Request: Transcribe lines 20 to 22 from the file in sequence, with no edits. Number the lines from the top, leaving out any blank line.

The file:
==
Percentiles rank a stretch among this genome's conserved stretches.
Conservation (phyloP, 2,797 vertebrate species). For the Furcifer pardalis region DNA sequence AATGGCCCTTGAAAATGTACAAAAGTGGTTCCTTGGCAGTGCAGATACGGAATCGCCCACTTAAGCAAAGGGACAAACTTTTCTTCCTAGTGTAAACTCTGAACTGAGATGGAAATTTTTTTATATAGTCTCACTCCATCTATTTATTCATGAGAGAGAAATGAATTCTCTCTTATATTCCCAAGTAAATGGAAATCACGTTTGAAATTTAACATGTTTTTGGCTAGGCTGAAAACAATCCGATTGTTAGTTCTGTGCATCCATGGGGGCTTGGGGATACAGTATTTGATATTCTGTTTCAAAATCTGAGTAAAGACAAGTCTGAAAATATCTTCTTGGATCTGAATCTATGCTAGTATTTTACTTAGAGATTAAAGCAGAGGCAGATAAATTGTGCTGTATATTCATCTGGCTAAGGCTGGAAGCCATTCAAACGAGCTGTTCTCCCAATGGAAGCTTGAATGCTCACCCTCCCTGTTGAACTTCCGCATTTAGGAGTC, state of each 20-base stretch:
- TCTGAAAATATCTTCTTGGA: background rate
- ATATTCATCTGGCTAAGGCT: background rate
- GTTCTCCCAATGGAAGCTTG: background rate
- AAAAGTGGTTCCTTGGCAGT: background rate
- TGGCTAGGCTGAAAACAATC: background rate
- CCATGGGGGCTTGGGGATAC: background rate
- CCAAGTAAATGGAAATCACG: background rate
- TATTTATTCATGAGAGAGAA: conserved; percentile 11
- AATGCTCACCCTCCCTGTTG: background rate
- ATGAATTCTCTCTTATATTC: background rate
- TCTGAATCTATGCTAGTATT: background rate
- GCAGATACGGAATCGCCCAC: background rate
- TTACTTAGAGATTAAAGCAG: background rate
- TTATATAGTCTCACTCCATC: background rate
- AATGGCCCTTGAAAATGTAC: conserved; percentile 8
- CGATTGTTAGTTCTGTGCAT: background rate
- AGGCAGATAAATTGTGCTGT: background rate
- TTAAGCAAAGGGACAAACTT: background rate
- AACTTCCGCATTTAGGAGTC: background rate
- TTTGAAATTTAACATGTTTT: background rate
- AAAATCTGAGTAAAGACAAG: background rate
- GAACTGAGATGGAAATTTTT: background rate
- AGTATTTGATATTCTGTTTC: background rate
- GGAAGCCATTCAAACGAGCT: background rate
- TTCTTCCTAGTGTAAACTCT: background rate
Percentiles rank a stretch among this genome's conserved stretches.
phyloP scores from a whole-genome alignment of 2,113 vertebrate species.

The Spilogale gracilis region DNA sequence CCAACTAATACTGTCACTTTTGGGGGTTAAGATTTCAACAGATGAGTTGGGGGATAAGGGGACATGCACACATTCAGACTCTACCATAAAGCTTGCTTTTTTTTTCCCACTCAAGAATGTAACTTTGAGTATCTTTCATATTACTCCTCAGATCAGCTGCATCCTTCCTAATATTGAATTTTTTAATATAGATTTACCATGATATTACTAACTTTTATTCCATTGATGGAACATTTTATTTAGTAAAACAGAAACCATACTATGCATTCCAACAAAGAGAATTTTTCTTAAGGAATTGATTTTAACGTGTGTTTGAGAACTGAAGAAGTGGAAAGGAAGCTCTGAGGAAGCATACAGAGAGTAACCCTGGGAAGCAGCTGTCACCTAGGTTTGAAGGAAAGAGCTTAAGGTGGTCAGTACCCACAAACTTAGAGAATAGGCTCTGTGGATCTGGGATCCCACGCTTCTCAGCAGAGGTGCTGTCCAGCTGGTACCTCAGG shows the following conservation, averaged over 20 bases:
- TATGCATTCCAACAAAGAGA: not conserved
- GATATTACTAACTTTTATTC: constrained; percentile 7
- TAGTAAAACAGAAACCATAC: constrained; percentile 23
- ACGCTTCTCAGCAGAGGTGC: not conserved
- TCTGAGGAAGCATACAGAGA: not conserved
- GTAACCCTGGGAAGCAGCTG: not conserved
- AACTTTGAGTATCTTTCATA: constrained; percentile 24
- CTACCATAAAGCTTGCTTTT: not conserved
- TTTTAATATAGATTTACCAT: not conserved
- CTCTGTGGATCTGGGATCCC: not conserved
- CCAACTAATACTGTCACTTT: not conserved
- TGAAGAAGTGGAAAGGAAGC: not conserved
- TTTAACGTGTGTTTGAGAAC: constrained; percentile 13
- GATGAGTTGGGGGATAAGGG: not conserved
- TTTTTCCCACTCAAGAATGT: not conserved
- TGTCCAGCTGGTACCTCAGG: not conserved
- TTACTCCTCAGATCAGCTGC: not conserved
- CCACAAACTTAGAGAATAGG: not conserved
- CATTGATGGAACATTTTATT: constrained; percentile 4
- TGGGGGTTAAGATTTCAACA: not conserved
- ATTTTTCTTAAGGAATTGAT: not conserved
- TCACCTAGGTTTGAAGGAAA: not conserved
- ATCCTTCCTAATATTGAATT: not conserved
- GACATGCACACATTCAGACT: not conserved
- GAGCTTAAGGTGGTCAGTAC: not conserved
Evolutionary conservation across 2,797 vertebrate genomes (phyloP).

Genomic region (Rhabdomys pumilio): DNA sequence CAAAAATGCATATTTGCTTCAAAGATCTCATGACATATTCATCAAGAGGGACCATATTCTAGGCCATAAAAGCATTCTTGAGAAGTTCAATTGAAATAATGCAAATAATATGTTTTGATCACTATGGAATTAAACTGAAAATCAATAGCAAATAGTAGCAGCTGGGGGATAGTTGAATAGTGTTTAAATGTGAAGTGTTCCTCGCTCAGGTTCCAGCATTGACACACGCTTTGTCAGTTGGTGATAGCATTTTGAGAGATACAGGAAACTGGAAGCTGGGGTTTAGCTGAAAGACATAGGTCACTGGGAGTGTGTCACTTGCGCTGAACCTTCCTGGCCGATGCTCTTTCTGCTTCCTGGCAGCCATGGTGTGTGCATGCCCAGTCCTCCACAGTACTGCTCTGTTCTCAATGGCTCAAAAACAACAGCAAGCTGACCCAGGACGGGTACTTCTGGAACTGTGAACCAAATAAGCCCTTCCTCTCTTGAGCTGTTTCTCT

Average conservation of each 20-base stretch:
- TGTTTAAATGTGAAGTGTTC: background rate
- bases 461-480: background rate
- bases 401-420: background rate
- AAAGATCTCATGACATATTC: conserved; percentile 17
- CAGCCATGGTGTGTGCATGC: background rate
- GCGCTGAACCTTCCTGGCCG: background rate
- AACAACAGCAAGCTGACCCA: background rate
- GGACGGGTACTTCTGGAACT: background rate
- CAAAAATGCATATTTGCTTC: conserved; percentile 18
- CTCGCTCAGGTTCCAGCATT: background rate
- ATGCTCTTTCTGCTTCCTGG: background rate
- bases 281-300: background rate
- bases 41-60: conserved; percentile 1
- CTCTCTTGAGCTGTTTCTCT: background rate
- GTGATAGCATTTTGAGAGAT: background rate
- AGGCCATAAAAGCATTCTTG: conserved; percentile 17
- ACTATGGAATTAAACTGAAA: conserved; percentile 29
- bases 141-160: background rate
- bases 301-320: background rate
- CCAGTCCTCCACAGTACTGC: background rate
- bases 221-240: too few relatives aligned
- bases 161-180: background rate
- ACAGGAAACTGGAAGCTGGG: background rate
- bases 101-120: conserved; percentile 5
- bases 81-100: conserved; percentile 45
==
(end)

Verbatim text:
- TTAAGCAAAGGGACAAACTT: background rate
- AACTTCCGCATTTAGGAGTC: background rate
- TTTGAAATTTAACATGTTTT: background rate